Crayford, Sellers, Dyne: Our Own Sweet Way (ia/Rattle)

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Crayford, Sellers, Dyne: Things Ain't What They Used To Be
Crayford, Sellers, Dyne: Our Own Sweet Way (ia/Rattle)

Released through the Independent Artists imprint of Auckland's Rattle label -- albums which don't quite fit the remit of Rattle Jazz but are deserving of wider distribution -- comes this collection of tunes by the likes of Thelonious Monk (Eronel, Bemsha Swing), the late Dave Brubeck (the title track), Wayne Shorter (Fall), Horace Silver (Nica's Dream), Dizzy Gillespie (Woody'n'You) and Duke Ellington (Things Ain't What They Used to Be).

Essayed by longtime playing pals Jonathan Crayford (piano), drummer Roger Sellers and bassist Paul Dyne -- recorded at the School of Music in Wellington, produced by Dyne and mixed by Dave Lisik -- these standards (and almost standards such as Sam River's delightfully joyful Beatrice which closes things) get not just intelligent interpretations but sometimes insightful and elegant approaches . . . as on Crayford's subtle but still swinging deconstruction of the Brubeck, and the stately Shorter where Seller's provides snowdrifts of soft cymbal touches behind Crayford's discreetly angular approach.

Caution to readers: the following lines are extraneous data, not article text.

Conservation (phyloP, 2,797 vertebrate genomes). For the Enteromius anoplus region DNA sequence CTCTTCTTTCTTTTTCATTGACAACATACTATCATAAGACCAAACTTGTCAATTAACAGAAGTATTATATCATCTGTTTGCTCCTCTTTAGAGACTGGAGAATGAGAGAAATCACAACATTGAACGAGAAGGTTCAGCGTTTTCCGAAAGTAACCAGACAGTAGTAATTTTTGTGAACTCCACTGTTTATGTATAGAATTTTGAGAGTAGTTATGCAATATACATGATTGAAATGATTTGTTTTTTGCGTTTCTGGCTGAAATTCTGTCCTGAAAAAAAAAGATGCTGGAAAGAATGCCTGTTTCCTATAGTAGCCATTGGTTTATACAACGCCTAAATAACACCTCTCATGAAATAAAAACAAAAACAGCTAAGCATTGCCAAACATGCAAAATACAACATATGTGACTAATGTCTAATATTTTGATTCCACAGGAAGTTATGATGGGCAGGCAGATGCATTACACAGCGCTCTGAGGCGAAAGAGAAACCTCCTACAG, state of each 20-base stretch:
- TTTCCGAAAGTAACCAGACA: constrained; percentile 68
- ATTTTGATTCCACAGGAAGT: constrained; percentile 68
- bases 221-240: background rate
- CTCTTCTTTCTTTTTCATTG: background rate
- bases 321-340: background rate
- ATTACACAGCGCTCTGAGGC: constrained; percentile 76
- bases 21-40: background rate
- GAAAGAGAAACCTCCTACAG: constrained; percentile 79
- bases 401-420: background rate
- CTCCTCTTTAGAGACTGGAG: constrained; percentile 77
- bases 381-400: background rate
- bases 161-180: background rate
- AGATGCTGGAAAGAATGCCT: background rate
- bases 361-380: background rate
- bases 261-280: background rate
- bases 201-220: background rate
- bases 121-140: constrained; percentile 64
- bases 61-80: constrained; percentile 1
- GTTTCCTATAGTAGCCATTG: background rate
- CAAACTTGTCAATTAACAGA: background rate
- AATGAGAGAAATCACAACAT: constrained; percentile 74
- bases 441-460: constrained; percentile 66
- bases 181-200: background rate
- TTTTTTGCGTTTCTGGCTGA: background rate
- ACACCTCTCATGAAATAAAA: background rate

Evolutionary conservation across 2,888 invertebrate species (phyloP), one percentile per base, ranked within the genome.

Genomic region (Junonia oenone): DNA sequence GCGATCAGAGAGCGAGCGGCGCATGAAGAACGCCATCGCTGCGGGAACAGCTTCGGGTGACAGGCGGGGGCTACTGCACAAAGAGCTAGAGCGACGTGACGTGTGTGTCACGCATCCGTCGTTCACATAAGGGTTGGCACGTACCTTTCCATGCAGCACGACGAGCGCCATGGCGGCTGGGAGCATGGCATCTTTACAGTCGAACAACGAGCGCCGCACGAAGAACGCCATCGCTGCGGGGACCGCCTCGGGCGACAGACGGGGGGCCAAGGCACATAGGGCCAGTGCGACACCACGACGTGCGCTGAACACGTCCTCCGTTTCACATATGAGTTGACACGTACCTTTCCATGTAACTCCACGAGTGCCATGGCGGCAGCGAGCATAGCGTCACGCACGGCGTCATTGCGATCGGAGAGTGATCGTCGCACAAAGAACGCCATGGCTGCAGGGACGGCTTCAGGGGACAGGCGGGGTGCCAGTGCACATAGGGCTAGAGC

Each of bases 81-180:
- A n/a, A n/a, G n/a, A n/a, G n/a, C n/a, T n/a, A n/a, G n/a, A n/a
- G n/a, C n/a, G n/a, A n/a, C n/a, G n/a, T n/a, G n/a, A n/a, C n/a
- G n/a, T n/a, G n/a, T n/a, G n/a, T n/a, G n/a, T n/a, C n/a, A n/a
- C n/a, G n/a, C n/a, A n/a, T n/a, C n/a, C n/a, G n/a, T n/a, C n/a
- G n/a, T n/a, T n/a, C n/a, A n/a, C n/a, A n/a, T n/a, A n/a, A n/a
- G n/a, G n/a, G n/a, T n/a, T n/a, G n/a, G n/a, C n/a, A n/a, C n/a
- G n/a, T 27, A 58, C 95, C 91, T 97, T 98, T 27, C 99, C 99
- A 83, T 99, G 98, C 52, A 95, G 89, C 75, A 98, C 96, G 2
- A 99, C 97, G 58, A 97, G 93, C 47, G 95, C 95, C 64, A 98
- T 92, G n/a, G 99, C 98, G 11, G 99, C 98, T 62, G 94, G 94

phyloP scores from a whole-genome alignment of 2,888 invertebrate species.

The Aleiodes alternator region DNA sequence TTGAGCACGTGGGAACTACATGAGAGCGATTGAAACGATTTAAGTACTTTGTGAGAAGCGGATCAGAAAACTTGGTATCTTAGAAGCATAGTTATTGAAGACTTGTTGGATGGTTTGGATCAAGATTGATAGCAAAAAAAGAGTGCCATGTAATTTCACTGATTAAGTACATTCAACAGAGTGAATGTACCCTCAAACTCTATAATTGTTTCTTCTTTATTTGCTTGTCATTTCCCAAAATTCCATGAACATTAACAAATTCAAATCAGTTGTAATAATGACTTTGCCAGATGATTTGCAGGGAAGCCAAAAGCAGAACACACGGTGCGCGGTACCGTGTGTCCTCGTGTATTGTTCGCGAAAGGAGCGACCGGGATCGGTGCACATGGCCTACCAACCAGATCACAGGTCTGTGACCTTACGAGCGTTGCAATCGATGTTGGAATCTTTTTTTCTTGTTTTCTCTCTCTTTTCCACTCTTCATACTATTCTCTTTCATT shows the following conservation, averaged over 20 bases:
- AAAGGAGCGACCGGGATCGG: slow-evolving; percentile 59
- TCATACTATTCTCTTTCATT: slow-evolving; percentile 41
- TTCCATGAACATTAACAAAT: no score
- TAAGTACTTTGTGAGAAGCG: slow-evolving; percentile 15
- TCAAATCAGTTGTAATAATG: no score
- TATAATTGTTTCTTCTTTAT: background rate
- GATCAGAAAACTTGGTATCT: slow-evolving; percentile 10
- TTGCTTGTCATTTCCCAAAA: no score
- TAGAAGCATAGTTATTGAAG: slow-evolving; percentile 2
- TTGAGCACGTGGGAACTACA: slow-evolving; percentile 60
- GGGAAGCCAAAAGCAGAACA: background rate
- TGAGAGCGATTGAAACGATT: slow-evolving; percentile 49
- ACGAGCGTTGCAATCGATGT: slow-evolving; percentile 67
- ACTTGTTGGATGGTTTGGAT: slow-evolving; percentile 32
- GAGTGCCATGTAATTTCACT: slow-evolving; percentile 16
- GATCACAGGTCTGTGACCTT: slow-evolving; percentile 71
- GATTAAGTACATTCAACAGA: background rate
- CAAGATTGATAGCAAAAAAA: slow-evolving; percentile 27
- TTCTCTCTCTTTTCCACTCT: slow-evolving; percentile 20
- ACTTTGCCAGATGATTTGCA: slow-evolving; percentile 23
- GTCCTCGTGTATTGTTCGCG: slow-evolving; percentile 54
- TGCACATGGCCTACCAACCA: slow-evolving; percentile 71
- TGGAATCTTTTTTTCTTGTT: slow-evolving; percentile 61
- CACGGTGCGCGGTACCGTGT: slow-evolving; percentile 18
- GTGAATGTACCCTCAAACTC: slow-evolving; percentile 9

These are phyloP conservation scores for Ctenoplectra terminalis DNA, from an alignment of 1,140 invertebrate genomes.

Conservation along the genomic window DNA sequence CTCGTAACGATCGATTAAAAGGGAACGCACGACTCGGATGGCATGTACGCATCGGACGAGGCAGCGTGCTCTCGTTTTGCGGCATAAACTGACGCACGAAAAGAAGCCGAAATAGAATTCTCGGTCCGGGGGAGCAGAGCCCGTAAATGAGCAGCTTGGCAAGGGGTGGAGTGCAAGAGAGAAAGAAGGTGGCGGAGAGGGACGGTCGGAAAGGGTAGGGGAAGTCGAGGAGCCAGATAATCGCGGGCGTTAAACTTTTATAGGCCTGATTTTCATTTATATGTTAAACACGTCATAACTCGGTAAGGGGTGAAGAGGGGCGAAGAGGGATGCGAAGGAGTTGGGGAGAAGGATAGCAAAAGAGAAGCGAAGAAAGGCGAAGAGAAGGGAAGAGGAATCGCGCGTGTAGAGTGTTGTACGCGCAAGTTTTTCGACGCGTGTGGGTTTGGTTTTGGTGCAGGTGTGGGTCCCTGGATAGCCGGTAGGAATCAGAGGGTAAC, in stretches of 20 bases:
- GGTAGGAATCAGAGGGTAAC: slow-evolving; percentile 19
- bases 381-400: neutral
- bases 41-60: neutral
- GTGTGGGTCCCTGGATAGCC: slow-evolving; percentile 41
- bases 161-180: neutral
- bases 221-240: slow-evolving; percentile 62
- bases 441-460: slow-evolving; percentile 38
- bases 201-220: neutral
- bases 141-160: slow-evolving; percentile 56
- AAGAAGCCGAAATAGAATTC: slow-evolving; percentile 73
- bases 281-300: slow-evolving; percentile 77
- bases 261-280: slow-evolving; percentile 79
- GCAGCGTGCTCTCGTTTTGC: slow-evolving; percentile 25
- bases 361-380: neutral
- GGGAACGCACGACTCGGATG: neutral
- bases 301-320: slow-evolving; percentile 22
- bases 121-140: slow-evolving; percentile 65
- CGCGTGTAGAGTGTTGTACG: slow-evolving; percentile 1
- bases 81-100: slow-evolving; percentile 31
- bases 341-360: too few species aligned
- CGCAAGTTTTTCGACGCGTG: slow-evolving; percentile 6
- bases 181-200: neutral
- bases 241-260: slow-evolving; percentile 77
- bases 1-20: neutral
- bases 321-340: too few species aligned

In a company of equals it is easy to overlook bassist Dyne's mature, rhythmic and melodic approach but that comes into the mainframe behind the bouncy Conception (by George Shearing) and holding down that crucial middleground and a solo in Bemsha Swing.

In some respects standards can simply be a proving ground for jazz musicians in which they find their own voice, but this album looks at the reverse. These players are among New Zealand's finest and most seasoned jazz musicians who have already established their musical personalities elsewhere and over decades . . . so here they use these pieces as vehicles to not just confirm their individuality and collective voices on a music which, while offering few breath-stopping surprises, never fails to keep the attention for their assured invention.

That all sounds like jazz-speak I am sure. But as Miles Davis once remarked with that pithiness for which he was renown: Listen. 

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